5. Omega-3 fatty acids: A 2006 human study found that omega-3 fatty acids (between 1200-2400 mg daily) were as effective as ibuprofen in reducing arthritis pain, but with the added benefit of having less side effects.[11]
  6. Panax Ginseng – A 2008 animal study found that panax ginseng had analgesic and anti-inflammatory activity similar to ibuprofen, indicating its possible anti-rheumatoid arthritis properties.[12]
  7. St. John’s Wort – A 2004 animal study found that St. John’s wort was twice as effective as ibuprofen as a pain-killer.[13]
  8. Anthrocyanins from Sweet Cherries & Raspberries – A 2001 study cell study found that anthrocyanins extracted from raspberries and sweet cherries were as effective as ibuprofen and naproxen at suppressing the inflammation-associated enzyme known as cyclooxygenase-1 and 2.[14]
  9. Holy Basil – A 2000 study found that holy basil contains compounds with anti-inflammatory activity comparable to ibuprofen, naproxen and aspirin.[15]
  10. Olive Oil (oleocanthal) – a compound found within olive oil known as oleocanthal has been shown to have anti-inflammatory properties similar to ibuprofen.[16]
  11. There are, of course, hundreds of additional substances which have been studied for their pain-killing and/or anti-inflammatory effects, and there are also aromatherapeutic approachesthat do not require the ingestion of anything at all, but there is also a danger here. When we think of taking an alternative pain-killer to ibuprofen, we are still thinking within the palliative, allopathic medical model: suppress the symptom, and go on about our business. It would behoove us to look deeper into what is causing our pain. And when possible, remove the cause(s). And that often requires a dramatic dietary shift away from pro-inflammatory foods, many of which most Westerners still consider absolutely delightful, e.g. wheat, dairy,nighshade vegetables and even wheat-free grains, etc.

    [1] Direct cytotoxicity of non-steroidal anti-inflammatory drugs in acidic media: model study on human erythrocytes with DIDS-inhibited anion exchanger. Pharmazie. 2002 Dec;57(12):848-51. PMID: 12561250

    [2] Genotoxicity of ibuprofen in mouse bone marrow cells in vivo. Drug Chem Toxicol. 2012 Jan 27. Epub 2012 Jan 27. PMID: 22283434

    [3] Analgesic use and the risk of hearing loss in men. Am J Med. 2010 Mar;123(3):231-7. PMID: 20193831

    [4] Effect on blood pressure of lumiracoxib versus ibuprofen in patients with osteoarthritis and controlled hypertension: a randomized trial. J Hypertens. 2008 Aug;26(8):1695-702. PMID: 18622250

    [5] The effect on mortality of antipyretics in the treatment of influenza infection: systematic review and meta-analysis. J R Soc Med. 2010 Oct;103(10):403-11. PMID: 20929891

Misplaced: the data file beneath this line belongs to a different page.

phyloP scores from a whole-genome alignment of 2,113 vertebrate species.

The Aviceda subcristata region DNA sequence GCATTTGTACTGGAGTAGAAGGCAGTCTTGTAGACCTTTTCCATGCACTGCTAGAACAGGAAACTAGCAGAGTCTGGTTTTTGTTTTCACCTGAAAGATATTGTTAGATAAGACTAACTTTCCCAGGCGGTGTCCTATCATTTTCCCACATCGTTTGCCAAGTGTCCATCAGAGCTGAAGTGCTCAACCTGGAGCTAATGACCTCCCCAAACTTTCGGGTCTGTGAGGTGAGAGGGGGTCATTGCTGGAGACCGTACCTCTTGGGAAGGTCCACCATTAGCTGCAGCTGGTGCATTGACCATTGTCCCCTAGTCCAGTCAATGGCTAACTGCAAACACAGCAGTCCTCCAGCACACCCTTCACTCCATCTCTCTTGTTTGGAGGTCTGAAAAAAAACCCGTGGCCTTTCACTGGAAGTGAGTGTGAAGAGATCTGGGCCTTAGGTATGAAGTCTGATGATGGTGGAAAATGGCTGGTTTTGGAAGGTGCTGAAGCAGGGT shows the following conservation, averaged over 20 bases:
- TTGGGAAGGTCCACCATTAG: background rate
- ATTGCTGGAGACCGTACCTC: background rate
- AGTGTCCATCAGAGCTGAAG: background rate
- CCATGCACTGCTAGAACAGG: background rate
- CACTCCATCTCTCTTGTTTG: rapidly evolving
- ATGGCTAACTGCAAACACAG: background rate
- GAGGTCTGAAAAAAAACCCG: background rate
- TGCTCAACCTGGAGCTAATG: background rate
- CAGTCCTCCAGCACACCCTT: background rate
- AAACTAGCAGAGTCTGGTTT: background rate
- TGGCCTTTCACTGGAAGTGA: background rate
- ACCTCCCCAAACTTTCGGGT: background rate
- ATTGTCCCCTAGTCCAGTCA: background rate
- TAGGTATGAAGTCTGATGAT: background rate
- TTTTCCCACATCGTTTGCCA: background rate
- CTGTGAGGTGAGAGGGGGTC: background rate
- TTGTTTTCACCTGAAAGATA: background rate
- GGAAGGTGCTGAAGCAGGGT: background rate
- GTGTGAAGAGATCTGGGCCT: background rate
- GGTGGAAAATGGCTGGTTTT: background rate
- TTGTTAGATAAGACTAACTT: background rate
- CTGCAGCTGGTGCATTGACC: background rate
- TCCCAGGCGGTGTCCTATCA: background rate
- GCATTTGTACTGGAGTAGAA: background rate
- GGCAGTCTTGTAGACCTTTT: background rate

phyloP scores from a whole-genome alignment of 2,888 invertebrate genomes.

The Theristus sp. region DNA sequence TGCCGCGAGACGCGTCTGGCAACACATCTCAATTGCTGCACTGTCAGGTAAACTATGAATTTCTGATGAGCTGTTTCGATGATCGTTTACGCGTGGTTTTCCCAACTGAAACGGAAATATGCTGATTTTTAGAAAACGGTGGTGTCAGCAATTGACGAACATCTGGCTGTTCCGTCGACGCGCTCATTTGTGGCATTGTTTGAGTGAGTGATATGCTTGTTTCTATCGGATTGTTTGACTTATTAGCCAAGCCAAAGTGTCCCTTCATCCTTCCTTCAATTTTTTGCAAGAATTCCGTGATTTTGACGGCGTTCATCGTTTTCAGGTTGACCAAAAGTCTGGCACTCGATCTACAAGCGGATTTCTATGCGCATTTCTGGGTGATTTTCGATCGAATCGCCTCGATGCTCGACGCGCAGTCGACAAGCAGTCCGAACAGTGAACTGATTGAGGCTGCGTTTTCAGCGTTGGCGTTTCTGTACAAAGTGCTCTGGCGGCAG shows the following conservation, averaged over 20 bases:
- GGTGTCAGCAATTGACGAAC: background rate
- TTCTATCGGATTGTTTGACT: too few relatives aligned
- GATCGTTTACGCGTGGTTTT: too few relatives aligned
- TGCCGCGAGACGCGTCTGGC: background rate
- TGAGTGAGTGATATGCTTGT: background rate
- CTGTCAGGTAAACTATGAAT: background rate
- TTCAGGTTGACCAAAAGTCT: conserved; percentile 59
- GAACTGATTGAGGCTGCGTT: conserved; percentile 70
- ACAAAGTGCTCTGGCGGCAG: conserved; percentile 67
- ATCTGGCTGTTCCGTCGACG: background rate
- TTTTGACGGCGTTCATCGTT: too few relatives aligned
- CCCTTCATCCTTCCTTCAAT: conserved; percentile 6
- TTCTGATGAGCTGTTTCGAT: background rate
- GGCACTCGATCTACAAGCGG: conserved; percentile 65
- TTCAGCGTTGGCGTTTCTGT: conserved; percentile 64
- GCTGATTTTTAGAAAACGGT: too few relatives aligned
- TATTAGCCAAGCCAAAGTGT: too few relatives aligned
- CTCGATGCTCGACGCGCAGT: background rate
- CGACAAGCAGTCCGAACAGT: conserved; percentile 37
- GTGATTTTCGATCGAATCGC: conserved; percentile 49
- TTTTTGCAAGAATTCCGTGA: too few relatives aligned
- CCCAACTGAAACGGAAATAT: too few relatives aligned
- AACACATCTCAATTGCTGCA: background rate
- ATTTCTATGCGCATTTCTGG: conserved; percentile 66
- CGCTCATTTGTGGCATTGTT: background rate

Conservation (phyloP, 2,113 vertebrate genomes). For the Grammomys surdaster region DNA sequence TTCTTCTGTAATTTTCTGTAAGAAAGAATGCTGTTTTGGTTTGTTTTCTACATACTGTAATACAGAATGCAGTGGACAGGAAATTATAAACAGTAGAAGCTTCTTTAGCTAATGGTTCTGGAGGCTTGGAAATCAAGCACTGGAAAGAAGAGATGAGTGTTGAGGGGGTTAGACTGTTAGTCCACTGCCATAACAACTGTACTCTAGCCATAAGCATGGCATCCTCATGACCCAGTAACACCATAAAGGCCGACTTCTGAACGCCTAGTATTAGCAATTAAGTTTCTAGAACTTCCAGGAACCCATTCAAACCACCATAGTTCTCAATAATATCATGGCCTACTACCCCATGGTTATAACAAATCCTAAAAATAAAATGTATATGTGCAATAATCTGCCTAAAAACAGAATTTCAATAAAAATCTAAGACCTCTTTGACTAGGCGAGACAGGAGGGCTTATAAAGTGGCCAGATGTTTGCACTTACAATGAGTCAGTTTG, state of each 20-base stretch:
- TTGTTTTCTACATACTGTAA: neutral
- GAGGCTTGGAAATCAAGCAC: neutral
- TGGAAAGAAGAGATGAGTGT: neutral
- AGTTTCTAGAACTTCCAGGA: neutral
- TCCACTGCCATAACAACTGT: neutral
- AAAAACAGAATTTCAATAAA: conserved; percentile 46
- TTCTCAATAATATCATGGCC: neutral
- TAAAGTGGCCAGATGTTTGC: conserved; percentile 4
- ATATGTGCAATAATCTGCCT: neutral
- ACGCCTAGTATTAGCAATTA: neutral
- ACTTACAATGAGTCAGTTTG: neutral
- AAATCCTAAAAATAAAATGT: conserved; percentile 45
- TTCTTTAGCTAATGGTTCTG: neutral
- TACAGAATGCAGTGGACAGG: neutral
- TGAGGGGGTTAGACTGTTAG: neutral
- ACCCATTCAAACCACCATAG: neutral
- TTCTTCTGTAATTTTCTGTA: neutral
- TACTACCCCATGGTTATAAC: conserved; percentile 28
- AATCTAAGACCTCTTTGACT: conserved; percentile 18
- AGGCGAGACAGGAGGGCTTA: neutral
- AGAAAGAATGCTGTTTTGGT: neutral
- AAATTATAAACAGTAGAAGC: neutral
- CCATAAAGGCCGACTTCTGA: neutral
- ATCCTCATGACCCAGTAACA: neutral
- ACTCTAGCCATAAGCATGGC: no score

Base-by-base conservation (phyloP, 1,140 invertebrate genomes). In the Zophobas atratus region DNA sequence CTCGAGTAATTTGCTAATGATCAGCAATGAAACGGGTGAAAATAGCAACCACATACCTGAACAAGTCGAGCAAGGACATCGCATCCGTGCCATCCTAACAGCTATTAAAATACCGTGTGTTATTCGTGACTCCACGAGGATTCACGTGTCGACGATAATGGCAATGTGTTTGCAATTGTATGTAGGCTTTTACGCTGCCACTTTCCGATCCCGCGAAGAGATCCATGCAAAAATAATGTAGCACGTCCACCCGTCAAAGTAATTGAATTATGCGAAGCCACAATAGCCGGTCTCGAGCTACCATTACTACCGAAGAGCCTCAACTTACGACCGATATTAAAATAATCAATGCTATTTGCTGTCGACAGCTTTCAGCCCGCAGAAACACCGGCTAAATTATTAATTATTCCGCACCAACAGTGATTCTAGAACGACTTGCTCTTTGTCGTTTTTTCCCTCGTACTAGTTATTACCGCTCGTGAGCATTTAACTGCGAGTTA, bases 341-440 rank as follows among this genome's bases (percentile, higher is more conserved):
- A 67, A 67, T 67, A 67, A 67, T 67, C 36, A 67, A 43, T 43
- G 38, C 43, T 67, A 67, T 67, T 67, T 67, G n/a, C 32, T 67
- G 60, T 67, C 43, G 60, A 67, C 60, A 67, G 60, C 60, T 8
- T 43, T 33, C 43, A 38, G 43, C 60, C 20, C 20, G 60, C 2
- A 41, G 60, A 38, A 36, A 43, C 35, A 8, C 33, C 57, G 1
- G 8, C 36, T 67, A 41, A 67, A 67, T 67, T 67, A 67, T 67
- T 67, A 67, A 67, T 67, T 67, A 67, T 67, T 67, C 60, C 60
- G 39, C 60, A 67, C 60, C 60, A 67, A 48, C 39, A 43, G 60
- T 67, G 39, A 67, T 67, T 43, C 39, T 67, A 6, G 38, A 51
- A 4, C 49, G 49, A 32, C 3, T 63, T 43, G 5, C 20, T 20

[6]  Taking non-aspirin NSAIDs in early pregnancy doubles risk of miscarriage, study shows. BMJ. 2011 ;343:d5769. Epub 2011 Sep 9. PMID: 21908536

    [7] Comparison of effects of ginger, mefenamic acid, and ibuprofen on pain in women with primary dysmenorrhea. J Altern Complement Med. 2009 Feb 13. PMID: 19216660

    [8] Choosing between NSAID and arnica for topical treatment of hand osteoarthritis in a randomised, double-blind study. Rheumatol Int. 2007 Apr;27(6):585-91. Epub 2007 Feb 22. PMID: 17318618

    [9] Summative interaction between astaxanthin, Ginkgo biloba extract (EGb761) and vitamin C in suppression of respiratory inflammation: a comparison with ibuprofen. Phytother Res. 2011 Jan;25(1):128-36. PMID: 20632299

    [10] The antiinflammatory and analgesic effects of baicalin in carrageenan-evoked thermal hyperalgesia. Anesth Analg. 2003 Dec;97(6):1724-9. PMID: 14633550

    [11] Omega-3 fatty acids (fish oil) as an anti-inflammatory: an alternative to nonsteroidal anti-inflammatory drugs for discogenic pain. Surg Neurol. 2006 Apr;65(4):326-31. PMID:16531187

    [12] Potential analgesic and anti-inflammatory activities of Panax ginseng head butanolic fraction in animals. Food Chem Toxicol. 2008 Dec;46(12):3749-52. Epub 2008 Oct 1. PMID:18930781

    [13] Antinociceptive activity of methanolic extracts of St. John’s Wort (Hypericum perforatum) preparation. Pak J Pharm Sci. 2004 Jul;17(2):13-9. PMID: 16414593

    [14] Cyclooxygenase inhibitory and antioxidant cyanidin glycosides in cherries and berries. Phytomedicine. 2001 Sep;8(5):362-9. PMID: 11695879

    [15] Antioxidant and cyclooxygenase inhibitory phenolic compounds from Ocimum sanctum Linn. Phytomedicine. 2000 Mar;7(1):7-13. PMID: 10782484

    [16] Molecular mechanisms of inflammation. Anti-inflammatory benefits of virgin olive oil and the phenolic compound oleocanthal. Curr Pharm Des. 2011 ;17(8):754-68. PMID:21443487


Vigorous Exercise May Significantly Lower Your Stroke Risk.

Story at-a-glance

  • A new study shows that vigorously exercising at least four times per week can reduce your risk of a stroke, especially if you’re a man; the results are unclear if you’re a woman
  • This study (and some prior studies) seem to suggest that women may respond better to less vigorous exercise, such as walking, although most studies don’t take into account that all forms of cardio are not equal
  • Vigorous exercise is important for overall health, but conventional cardio is risky due to the extreme stress on your heart, which may cause inflammation, plaque, arrhythmias, and even heart attack or stroke
  • Regardless of your gender or age, you can optimize your exercise benefits by doing high-intensity interval training, which pushes your body hard enough for a challenge while allowing adequate time for recovery and repair
  • You can further reduce your stroke risk by getting adequate sunshine for the vitamin D and nitric oxide benefits, grounding yourself to the earth, and consuming adequate fiber, especially the soluble variety.
  • Vigorous Exercise

Exercise is one of the best ways to keep yourself healthy. The benefits of exercise for lowering your heart attack risk, reducing stress, and helping to prevent obesity and diabetes are widely known.